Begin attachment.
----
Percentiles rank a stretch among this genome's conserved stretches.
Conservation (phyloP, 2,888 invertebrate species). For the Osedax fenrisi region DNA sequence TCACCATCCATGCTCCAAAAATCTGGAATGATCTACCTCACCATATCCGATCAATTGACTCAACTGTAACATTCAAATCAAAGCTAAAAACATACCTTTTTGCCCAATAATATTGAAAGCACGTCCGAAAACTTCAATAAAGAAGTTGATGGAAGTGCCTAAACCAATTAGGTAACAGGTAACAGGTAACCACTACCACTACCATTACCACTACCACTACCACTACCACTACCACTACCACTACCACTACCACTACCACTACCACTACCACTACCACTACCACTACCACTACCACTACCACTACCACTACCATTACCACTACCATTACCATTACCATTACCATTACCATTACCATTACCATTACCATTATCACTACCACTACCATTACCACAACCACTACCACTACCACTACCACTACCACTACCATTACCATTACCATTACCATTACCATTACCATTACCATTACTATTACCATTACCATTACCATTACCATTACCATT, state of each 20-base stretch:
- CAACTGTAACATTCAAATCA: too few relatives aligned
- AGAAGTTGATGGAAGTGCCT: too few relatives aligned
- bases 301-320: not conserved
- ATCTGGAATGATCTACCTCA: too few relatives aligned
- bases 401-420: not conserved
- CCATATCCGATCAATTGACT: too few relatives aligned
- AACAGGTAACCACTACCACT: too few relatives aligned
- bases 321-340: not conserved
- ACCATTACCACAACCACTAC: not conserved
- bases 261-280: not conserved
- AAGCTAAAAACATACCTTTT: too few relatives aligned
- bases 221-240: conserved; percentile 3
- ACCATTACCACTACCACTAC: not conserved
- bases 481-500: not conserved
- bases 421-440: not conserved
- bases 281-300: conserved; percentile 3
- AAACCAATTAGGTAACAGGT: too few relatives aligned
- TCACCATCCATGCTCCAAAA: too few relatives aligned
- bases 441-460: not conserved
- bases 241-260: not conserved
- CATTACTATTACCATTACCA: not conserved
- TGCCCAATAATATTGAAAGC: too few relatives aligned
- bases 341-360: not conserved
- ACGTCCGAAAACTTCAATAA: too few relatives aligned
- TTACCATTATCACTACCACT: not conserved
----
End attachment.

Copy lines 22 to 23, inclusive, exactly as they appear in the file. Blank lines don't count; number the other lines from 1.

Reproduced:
- bases 241-260: not conserved
- CATTACTATTACCATTACCA: not conserved